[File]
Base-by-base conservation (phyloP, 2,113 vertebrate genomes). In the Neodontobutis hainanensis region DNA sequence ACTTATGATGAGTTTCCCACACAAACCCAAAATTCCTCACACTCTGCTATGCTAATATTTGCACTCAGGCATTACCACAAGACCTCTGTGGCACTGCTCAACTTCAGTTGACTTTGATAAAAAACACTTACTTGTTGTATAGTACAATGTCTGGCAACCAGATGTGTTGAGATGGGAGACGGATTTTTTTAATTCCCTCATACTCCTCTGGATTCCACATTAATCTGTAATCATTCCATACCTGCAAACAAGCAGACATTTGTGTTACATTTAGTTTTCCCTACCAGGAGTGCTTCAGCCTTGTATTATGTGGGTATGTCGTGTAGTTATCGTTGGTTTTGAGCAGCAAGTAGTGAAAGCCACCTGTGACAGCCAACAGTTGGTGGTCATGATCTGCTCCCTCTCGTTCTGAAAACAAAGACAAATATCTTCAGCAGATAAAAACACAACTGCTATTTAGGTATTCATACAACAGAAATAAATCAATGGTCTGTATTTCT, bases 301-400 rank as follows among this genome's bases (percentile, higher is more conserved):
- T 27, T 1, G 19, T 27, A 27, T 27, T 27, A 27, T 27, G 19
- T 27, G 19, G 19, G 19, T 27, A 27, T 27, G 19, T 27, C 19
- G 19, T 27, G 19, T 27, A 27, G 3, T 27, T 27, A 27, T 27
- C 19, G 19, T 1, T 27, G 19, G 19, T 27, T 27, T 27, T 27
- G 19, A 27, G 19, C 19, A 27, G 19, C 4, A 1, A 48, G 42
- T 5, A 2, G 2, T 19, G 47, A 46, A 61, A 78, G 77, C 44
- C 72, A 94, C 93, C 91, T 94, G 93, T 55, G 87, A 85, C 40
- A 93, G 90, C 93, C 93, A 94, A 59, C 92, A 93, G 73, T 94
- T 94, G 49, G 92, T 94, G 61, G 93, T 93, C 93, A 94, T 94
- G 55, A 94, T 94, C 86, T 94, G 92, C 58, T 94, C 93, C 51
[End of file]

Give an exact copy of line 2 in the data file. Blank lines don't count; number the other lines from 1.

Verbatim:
- T 27, T 1, G 19, T 27, A 27, T 27, T 27, A 27, T 27, G 19